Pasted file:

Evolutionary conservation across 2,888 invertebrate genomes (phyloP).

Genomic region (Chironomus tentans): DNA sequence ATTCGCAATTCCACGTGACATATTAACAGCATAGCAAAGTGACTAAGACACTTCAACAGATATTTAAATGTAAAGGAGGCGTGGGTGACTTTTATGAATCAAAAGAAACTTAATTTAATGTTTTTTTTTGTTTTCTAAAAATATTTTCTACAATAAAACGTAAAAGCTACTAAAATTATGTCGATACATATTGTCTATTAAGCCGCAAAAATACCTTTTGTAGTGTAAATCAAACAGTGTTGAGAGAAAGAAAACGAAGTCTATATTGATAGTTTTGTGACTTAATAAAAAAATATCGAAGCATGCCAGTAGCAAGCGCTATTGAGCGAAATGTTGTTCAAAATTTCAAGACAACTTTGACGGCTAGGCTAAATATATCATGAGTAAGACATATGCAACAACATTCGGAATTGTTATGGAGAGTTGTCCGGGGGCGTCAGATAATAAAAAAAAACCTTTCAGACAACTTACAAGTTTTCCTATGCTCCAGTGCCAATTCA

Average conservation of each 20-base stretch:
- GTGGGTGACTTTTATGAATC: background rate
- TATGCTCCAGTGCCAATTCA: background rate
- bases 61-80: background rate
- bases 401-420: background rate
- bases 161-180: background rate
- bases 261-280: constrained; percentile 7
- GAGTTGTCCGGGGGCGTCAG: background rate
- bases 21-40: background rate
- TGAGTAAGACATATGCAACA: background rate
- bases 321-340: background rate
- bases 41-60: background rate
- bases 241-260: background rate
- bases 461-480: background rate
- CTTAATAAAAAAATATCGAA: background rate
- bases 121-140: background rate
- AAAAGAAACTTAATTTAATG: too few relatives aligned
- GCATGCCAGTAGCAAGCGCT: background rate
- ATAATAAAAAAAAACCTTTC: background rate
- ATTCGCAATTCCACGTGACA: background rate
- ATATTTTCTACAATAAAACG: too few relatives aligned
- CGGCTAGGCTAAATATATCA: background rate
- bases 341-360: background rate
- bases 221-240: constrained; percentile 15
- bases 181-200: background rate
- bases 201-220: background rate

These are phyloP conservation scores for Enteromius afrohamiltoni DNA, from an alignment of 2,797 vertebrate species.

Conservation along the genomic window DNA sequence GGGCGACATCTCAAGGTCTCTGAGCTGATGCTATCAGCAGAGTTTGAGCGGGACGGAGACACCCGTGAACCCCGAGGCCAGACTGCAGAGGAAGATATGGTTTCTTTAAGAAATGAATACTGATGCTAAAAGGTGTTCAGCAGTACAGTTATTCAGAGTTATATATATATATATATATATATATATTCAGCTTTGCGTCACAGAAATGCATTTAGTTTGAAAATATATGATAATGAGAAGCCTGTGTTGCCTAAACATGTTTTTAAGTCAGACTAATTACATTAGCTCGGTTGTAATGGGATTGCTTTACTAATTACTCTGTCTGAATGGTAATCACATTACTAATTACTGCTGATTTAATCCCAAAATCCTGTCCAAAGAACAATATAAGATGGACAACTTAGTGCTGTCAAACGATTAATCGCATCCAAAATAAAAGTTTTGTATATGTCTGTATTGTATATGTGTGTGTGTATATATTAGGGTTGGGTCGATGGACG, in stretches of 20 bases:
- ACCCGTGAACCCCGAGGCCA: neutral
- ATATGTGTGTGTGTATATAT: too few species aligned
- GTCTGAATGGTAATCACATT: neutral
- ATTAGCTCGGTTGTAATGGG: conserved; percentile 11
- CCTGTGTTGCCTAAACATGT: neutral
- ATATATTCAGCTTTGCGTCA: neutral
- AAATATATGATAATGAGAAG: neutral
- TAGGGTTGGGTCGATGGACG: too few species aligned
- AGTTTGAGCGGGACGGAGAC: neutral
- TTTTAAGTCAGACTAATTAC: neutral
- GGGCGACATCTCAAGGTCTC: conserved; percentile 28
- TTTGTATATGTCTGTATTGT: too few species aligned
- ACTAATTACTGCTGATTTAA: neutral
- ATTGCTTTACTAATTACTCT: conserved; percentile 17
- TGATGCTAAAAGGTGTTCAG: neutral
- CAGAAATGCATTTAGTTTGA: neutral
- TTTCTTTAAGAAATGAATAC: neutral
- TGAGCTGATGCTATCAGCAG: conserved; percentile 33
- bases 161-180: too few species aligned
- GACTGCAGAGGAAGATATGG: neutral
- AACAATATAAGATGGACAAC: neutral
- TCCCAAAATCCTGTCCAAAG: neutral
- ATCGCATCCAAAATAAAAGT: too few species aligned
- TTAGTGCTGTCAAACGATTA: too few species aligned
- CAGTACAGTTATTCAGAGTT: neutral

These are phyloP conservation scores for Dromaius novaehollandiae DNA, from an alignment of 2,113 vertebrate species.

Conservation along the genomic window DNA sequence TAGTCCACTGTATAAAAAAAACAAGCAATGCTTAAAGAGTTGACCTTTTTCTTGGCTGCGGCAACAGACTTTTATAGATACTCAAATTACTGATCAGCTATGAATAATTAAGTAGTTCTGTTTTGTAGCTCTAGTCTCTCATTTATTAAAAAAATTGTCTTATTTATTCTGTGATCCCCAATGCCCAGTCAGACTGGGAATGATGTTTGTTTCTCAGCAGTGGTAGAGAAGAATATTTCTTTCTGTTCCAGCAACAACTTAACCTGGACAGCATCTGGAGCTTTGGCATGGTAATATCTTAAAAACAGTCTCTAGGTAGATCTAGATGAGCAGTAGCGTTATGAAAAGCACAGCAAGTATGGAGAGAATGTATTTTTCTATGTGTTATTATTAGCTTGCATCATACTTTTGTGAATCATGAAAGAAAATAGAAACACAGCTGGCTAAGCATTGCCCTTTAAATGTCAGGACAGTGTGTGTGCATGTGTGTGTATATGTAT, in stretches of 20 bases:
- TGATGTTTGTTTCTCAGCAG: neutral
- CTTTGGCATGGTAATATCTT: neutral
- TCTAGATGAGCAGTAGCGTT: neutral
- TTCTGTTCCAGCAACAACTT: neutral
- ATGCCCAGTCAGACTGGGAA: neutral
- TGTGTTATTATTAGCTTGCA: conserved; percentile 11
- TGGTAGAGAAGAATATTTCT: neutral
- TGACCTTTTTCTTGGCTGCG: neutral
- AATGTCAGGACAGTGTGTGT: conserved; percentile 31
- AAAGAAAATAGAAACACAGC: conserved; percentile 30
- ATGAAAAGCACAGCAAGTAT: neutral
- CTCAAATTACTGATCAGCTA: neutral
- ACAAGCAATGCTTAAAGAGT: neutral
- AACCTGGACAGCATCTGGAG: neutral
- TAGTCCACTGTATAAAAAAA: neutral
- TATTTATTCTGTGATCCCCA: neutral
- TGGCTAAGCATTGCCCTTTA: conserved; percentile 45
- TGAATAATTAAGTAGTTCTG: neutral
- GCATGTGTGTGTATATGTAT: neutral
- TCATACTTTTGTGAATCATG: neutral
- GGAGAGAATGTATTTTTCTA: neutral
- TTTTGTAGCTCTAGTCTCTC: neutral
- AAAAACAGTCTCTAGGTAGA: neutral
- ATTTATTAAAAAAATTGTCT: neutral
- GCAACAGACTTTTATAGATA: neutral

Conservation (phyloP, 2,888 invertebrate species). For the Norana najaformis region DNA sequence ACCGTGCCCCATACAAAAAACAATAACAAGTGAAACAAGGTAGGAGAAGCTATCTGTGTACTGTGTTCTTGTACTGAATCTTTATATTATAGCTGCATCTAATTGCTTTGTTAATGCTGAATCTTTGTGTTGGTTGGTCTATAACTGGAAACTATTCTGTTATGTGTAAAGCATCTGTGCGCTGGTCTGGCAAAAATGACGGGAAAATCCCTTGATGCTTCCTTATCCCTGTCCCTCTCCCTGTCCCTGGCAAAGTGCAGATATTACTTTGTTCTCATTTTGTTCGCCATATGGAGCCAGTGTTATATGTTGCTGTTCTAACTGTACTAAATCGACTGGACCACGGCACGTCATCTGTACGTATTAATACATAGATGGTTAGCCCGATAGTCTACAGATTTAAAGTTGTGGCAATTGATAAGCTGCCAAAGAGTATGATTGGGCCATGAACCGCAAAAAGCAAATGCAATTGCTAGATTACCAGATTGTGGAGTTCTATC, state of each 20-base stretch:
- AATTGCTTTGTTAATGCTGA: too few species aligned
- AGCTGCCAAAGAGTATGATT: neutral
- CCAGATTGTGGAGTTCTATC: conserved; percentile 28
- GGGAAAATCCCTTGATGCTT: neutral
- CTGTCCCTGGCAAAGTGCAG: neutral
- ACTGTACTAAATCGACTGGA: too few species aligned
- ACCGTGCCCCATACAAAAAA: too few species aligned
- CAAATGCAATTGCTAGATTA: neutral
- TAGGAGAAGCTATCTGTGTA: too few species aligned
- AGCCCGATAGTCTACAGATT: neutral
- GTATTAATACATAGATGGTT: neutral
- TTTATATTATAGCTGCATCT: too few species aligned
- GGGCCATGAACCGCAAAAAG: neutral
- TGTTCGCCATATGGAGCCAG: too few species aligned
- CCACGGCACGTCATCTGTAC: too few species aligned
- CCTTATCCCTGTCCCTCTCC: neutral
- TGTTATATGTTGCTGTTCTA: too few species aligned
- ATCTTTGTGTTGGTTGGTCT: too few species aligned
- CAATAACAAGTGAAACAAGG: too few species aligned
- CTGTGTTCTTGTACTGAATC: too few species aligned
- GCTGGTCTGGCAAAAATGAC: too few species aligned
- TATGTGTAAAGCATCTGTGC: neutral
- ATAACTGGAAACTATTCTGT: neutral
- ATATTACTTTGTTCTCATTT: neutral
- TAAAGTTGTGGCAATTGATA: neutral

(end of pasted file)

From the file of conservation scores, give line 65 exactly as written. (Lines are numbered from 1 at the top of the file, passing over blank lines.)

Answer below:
- TGACCTTTTTCTTGGCTGCG: neutral